How to deal with the challenges of the smart meter rollout

Smart meters are coming to the smart home
Smart meters are coming to the smart home

With smart meters set to become a game changer for the industry, it is imperative for all entrants in the race to prepare their IT systems for the switchover and ensure that the customer always comes first in the race to the finish line. However, despite the impending deadline, there are still key hurdles for companies to overcome to enable them to compete in an industry that is gathering pace.

In this article, we'll outline some of the challenges ahead and how companies can get their IT infrastructure in order, to cope with the long road ahead.

Get a head start

Before taking the plunge and overhauling billing and customer management systems, energy suppliers need to understand the strain that will be put on their systems by the introduction of smart meters. "Big billing" – the upgrade of billing and customer information systems to turn the increasing volume of data from smart metering into revenue – will be one of the main challenges facing utilities companies as they look to cope with both the increased levels and opportunities associated with data and information.

Energy retailers are devising tactical plays in pinpointed market segments, greater interaction with consumers via connected devices, and even forays into entirely new, non-energy markets. If they are to realise these ambitions they will all need competencies in billing and customer information that are orders of magnitude greater than current needs, and that existing systems support.

So before they venture forth into this data-dominated realm, energy retailers need assurances their system upgrades will hold up. After all, in looking to make radical changes to data systems, the retailers will find themselves stripping down the engine that keeps their business on track. There can be no spanners in the works. Closer dialogue between information professionals and the board of directors will be vital in understanding what is involved and the impact that software and infrastructure failures could have on the business' ability to stay competitive if billing systems fall over when smart metering goes live.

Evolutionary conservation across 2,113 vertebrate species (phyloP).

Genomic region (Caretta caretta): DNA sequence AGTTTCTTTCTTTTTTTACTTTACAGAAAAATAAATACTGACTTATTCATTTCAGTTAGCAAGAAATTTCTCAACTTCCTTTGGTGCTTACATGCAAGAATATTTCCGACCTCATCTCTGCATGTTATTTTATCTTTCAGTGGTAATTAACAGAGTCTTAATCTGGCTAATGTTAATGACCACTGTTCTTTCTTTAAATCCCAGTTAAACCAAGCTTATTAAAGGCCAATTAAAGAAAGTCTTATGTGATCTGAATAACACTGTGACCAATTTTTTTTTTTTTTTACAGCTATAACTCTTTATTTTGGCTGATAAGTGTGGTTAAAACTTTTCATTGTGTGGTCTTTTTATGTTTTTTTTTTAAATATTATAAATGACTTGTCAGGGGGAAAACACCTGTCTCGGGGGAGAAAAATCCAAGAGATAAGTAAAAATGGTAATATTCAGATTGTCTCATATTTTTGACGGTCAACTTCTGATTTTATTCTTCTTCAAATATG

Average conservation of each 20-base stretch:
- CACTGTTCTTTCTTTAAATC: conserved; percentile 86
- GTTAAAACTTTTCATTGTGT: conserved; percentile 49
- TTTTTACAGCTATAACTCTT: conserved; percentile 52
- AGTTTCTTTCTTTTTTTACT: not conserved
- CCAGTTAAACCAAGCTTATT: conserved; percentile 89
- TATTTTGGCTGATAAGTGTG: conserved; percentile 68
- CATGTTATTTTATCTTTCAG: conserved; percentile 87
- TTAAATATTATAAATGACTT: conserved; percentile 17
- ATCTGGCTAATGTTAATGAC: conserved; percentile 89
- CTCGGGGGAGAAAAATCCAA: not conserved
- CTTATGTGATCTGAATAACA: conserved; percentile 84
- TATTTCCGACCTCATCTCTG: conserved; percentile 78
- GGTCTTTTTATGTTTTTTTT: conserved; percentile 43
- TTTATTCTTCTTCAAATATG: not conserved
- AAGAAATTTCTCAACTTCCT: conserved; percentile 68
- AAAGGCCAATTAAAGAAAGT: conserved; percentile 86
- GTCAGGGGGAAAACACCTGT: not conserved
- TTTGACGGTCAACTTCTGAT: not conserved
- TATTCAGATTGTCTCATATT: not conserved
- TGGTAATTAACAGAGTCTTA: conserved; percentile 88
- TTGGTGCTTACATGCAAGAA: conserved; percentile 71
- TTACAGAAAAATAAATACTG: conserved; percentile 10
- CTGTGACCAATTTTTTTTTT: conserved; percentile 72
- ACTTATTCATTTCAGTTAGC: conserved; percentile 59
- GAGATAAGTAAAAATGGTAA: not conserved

With many established utilities companies bogged down by legacy systems, traditional infrastructures will struggle to cope with these future big billing scenarios. They were designed for a different landscape and the complex multi-platform environment will add additional strain.

The key to success will be for utilities companies to apply change quickly and confidently. System design, build and testing will need to consider this, in particular end-to-end regression testing will need to grow and utilities companies will need to become more adept at testing in-home devices. It is therefore imperative that when the upgrade happens, regular quality testing forms a key part of the process to ensure big billing will be well supported and that there are no nasty surprises at the end of the process.

Although the rollout of smart meters isn't scheduled until 2020, 62% of consumers are sceptical that the rollout will go smoothly, as many previous big IT projects have faced delays or gone over budget. With this is mind, companies must not underestimate the challenge ahead and need to put appropriate due diligence in place now when overhauling systems, to ensure a smooth transition when everything goes live.

With reputations and market share on the line, providers cannot afford to have IT departments in disarray and angry customers knocking on the door when processes fail.

Increased expectations

But it doesn't stop there. Consumers won't just expect a smart meter system that works, they will want more for their money and will increasingly demand more modern, flexible billing options and customer care solutions that can accommodate varying combinations of products and services.

At least three of the large energy suppliers have recently fallen foul of customer ire and dissatisfaction – and the subsequent wrath of the regulator – following errors in newly implemented systems. Billing-related issues accounted for 84% of complaints to the Energy Ombudsman between January and June 2014, demonstrating the harm that can arise during changes to billing and customer interface systems and why thorough testing of the systems is vital.